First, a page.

Whether you have lost or retained your contract your firm will now have to face up to major decisions – decisions which cannot and should not be delayed.
We have long believed in the merits of the Boston Matrix which classifies income streams in accordance with relevant market share and the attractiveness of the market:
Legally aided crime has for a long time been a challenging market and with reduced rates is even more so. It follows that you have either a ‘Dog” if your firm has a low market share or a “Cash Cow” if you have a high market share. If you lost your contract and had a small market share you may be relieved (whether it was an active choice or not) that you are now out of the market and now need to consider what services you should be providing.
If you retained your contract and have a significant market share then now is the time to “milk your cows” – meaning maximise your profitability but use that profit to diversify and to invest in alternative income streams.
For those who have lost their contract and as a result have spare staff capacity they face an immediate drain on profitability. Staff costs will be the highest overheads and regrettably there will be a need to make immediate cuts in headcount to maintain at least a semblance of ongoing profit. While there will inevitably be staff to whom you have long term loyalty, some of which you will hopefully be able to retrain, the rule of thumb is to cut deeply at the outset so as to protect the positions of the remaining staff. By cutting deeply – in fact possibly over cutting – you can avoid the death of a “thousand cuts” and the inevitable damage to morale & loss of staff you wish to retain.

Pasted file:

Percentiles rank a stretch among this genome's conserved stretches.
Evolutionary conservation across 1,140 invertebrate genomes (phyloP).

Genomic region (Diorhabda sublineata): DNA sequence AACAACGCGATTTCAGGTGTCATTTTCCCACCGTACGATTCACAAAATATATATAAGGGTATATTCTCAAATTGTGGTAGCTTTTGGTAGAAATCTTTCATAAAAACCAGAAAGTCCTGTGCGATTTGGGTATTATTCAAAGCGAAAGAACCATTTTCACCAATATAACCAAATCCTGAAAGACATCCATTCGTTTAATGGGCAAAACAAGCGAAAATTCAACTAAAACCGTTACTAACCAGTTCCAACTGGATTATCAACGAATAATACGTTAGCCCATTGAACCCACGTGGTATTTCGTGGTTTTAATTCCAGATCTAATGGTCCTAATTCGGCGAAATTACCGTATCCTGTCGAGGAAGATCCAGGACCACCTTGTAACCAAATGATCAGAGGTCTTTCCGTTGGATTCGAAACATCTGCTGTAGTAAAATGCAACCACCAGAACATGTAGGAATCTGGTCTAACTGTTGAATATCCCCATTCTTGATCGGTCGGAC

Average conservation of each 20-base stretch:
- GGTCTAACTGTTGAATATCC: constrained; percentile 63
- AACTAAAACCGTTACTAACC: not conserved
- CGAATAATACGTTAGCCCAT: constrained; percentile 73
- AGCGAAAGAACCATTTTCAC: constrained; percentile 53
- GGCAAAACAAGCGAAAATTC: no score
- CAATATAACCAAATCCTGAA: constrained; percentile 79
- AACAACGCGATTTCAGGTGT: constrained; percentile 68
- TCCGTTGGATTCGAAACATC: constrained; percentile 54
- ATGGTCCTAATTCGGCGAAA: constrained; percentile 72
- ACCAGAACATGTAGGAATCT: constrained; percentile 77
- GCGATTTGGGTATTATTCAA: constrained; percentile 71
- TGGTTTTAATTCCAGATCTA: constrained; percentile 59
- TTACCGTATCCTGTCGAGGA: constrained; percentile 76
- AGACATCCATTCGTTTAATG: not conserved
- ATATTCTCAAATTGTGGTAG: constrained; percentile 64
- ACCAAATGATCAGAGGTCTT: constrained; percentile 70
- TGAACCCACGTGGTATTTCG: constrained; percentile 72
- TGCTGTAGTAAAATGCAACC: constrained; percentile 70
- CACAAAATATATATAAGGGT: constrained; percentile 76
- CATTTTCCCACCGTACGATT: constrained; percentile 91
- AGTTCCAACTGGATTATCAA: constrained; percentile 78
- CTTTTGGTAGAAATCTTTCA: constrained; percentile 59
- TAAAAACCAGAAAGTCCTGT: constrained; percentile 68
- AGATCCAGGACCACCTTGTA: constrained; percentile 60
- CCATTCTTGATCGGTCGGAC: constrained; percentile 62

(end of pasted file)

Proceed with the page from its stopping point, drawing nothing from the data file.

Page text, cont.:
For those who have retained their contract the issues you face are no less fundamental – if a little less pressing. With the cut in rates this must reduce your profitability and potentially threaten the viability of the practice. The focus must be on “process re-engineering” and examining carefully how and in what way you service the contract so as to reduce the cost of so doing. This is by no means easy but must be undertaken.
“Mergers” are often a euphemism for sale or purchase. For those who have lost their contract they may be facing the unpalatable truth that there is no viable alternative to finding a buyer by way of “rescue” and indeed simply “closing the doors” may be the only option if there is little by way of an ongoing income stream without the contract. Given the obvious implications for run off cover and TUPE for potential acquirers, finding a “white knight” may be difficult but must be the first, and urgent, option to address – often with the help of dispassionate expert and knowledgeable advisers.
For those who have retained their contract now might be the time to make judicious acquisitions of firms in distress but who have a core – but now unutilised – expertise. Such acquisitions my well be part of process reengineering with a view to reducing the cost of providing the service down to sustainable levels.
There will of course also be firms who have retained their contract but who have insufficient market share or an inability to re-engineer their cost base to maintain sufficient profitability. These firms are best placed to seek an acquirer and this may present the best opportunity to obtain economies of scale and increase market share – probably after all the MoJ’s objective. The challenge is for the stronger firms to find targets and for the weaker firms to truly recognise their weakness and their need to find a buyer.
Howard Hackney & Nigel Haddon